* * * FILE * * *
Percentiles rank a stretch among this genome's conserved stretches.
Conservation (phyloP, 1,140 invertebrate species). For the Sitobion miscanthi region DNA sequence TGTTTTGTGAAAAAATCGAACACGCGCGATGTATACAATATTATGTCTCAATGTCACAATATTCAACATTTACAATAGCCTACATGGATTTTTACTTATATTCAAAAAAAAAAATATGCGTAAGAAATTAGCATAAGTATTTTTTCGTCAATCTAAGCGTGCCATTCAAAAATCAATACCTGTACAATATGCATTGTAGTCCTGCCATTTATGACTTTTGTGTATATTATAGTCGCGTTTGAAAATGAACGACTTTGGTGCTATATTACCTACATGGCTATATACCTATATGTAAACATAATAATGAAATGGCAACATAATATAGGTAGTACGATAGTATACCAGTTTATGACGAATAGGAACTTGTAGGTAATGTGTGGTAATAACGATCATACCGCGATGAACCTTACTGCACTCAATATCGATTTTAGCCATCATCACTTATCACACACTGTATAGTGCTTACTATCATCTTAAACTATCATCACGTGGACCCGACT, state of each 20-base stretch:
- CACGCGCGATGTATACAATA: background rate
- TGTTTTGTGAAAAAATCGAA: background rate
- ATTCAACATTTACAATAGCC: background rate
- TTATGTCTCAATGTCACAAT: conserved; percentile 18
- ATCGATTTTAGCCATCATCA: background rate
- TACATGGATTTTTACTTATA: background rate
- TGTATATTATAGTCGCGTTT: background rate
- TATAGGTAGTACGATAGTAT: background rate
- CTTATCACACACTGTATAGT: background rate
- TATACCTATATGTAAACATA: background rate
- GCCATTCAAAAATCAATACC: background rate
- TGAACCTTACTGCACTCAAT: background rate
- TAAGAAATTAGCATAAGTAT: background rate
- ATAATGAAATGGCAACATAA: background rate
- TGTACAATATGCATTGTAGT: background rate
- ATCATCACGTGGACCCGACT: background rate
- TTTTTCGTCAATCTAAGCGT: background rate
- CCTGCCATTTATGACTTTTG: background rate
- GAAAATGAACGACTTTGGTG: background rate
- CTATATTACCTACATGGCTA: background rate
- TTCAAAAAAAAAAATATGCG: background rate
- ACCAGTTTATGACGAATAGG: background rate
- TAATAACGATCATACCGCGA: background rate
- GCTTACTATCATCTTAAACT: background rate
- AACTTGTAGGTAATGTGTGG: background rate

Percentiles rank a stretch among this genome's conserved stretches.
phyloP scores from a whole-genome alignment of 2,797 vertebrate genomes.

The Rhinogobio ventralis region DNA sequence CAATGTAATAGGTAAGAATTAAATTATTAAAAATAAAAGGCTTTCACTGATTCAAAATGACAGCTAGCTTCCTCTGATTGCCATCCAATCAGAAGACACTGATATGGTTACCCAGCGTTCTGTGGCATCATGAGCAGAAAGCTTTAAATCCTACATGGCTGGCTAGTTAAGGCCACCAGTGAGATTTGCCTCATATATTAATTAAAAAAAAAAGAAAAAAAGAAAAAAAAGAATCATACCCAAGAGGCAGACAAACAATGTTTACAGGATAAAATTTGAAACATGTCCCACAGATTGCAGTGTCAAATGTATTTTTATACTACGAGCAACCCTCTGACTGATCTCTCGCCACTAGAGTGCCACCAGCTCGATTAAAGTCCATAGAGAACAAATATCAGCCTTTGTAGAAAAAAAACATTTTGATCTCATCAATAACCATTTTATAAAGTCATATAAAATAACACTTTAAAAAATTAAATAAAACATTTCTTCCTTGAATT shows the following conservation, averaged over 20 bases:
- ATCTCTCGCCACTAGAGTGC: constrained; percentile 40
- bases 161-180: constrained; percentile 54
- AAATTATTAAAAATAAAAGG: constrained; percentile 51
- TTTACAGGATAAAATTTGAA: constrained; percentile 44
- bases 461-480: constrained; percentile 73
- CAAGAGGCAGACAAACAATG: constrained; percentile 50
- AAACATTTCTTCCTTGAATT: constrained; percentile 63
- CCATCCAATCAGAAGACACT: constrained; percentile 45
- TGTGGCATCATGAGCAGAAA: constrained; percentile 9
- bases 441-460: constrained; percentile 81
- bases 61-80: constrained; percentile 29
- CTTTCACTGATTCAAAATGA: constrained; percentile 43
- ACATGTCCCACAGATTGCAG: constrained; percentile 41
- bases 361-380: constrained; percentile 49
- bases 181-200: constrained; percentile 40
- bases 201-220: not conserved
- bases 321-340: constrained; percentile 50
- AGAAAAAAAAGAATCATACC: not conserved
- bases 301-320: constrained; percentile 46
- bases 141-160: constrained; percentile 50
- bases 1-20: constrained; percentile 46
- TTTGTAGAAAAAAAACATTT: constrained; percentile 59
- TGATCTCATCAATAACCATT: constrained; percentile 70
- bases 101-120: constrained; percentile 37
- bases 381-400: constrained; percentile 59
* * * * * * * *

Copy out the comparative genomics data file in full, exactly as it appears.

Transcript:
Percentiles rank a stretch among this genome's conserved stretches.
Conservation (phyloP, 1,140 invertebrate species). For the Sitobion miscanthi region DNA sequence TGTTTTGTGAAAAAATCGAACACGCGCGATGTATACAATATTATGTCTCAATGTCACAATATTCAACATTTACAATAGCCTACATGGATTTTTACTTATATTCAAAAAAAAAAATATGCGTAAGAAATTAGCATAAGTATTTTTTCGTCAATCTAAGCGTGCCATTCAAAAATCAATACCTGTACAATATGCATTGTAGTCCTGCCATTTATGACTTTTGTGTATATTATAGTCGCGTTTGAAAATGAACGACTTTGGTGCTATATTACCTACATGGCTATATACCTATATGTAAACATAATAATGAAATGGCAACATAATATAGGTAGTACGATAGTATACCAGTTTATGACGAATAGGAACTTGTAGGTAATGTGTGGTAATAACGATCATACCGCGATGAACCTTACTGCACTCAATATCGATTTTAGCCATCATCACTTATCACACACTGTATAGTGCTTACTATCATCTTAAACTATCATCACGTGGACCCGACT, state of each 20-base stretch:
- CACGCGCGATGTATACAATA: background rate
- TGTTTTGTGAAAAAATCGAA: background rate
- ATTCAACATTTACAATAGCC: background rate
- TTATGTCTCAATGTCACAAT: conserved; percentile 18
- ATCGATTTTAGCCATCATCA: background rate
- TACATGGATTTTTACTTATA: background rate
- TGTATATTATAGTCGCGTTT: background rate
- TATAGGTAGTACGATAGTAT: background rate
- CTTATCACACACTGTATAGT: background rate
- TATACCTATATGTAAACATA: background rate
- GCCATTCAAAAATCAATACC: background rate
- TGAACCTTACTGCACTCAAT: background rate
- TAAGAAATTAGCATAAGTAT: background rate
- ATAATGAAATGGCAACATAA: background rate
- TGTACAATATGCATTGTAGT: background rate
- ATCATCACGTGGACCCGACT: background rate
- TTTTTCGTCAATCTAAGCGT: background rate
- CCTGCCATTTATGACTTTTG: background rate
- GAAAATGAACGACTTTGGTG: background rate
- CTATATTACCTACATGGCTA: background rate
- TTCAAAAAAAAAAATATGCG: background rate
- ACCAGTTTATGACGAATAGG: background rate
- TAATAACGATCATACCGCGA: background rate
- GCTTACTATCATCTTAAACT: background rate
- AACTTGTAGGTAATGTGTGG: background rate

Percentiles rank a stretch among this genome's conserved stretches.
phyloP scores from a whole-genome alignment of 2,797 vertebrate genomes.

The Rhinogobio ventralis region DNA sequence CAATGTAATAGGTAAGAATTAAATTATTAAAAATAAAAGGCTTTCACTGATTCAAAATGACAGCTAGCTTCCTCTGATTGCCATCCAATCAGAAGACACTGATATGGTTACCCAGCGTTCTGTGGCATCATGAGCAGAAAGCTTTAAATCCTACATGGCTGGCTAGTTAAGGCCACCAGTGAGATTTGCCTCATATATTAATTAAAAAAAAAAGAAAAAAAGAAAAAAAAGAATCATACCCAAGAGGCAGACAAACAATGTTTACAGGATAAAATTTGAAACATGTCCCACAGATTGCAGTGTCAAATGTATTTTTATACTACGAGCAACCCTCTGACTGATCTCTCGCCACTAGAGTGCCACCAGCTCGATTAAAGTCCATAGAGAACAAATATCAGCCTTTGTAGAAAAAAAACATTTTGATCTCATCAATAACCATTTTATAAAGTCATATAAAATAACACTTTAAAAAATTAAATAAAACATTTCTTCCTTGAATT shows the following conservation, averaged over 20 bases:
- ATCTCTCGCCACTAGAGTGC: constrained; percentile 40
- bases 161-180: constrained; percentile 54
- AAATTATTAAAAATAAAAGG: constrained; percentile 51
- TTTACAGGATAAAATTTGAA: constrained; percentile 44
- bases 461-480: constrained; percentile 73
- CAAGAGGCAGACAAACAATG: constrained; percentile 50
- AAACATTTCTTCCTTGAATT: constrained; percentile 63
- CCATCCAATCAGAAGACACT: constrained; percentile 45
- TGTGGCATCATGAGCAGAAA: constrained; percentile 9
- bases 441-460: constrained; percentile 81
- bases 61-80: constrained; percentile 29
- CTTTCACTGATTCAAAATGA: constrained; percentile 43
- ACATGTCCCACAGATTGCAG: constrained; percentile 41
- bases 361-380: constrained; percentile 49
- bases 181-200: constrained; percentile 40
- bases 201-220: not conserved
- bases 321-340: constrained; percentile 50
- AGAAAAAAAAGAATCATACC: not conserved
- bases 301-320: constrained; percentile 46
- bases 141-160: constrained; percentile 50
- bases 1-20: constrained; percentile 46
- TTTGTAGAAAAAAAACATTT: constrained; percentile 59
- TGATCTCATCAATAACCATT: constrained; percentile 70
- bases 101-120: constrained; percentile 37
- bases 381-400: constrained; percentile 59